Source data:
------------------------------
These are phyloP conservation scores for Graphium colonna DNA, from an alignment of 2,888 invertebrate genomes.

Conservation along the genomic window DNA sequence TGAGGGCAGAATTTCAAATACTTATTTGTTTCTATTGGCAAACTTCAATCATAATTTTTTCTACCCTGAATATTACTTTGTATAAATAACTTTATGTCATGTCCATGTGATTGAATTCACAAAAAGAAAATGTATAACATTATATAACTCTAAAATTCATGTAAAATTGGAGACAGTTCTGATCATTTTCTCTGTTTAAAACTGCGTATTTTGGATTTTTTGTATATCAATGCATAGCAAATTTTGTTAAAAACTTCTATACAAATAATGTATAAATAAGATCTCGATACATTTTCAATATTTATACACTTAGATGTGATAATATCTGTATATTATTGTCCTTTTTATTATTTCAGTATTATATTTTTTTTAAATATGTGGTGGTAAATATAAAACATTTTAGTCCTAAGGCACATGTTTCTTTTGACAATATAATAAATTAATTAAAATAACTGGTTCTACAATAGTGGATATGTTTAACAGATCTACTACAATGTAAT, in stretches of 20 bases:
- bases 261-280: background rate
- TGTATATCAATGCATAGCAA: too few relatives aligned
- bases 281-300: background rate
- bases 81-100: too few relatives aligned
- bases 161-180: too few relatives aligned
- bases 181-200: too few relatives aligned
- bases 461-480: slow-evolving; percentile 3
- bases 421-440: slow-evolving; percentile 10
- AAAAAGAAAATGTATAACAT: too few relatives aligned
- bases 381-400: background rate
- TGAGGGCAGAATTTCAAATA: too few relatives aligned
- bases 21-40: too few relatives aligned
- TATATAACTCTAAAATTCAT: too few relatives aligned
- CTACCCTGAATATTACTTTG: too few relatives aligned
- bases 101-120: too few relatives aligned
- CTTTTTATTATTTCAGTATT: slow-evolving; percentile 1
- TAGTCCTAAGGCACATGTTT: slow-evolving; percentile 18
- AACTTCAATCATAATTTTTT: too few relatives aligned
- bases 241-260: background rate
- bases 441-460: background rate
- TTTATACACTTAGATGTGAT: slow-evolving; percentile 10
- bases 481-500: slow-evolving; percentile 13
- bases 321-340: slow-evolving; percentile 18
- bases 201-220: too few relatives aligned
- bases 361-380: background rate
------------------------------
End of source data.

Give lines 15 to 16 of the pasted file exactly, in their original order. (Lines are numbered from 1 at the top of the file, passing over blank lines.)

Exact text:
- TATATAACTCTAAAATTCAT: too few relatives aligned
- CTACCCTGAATATTACTTTG: too few relatives aligned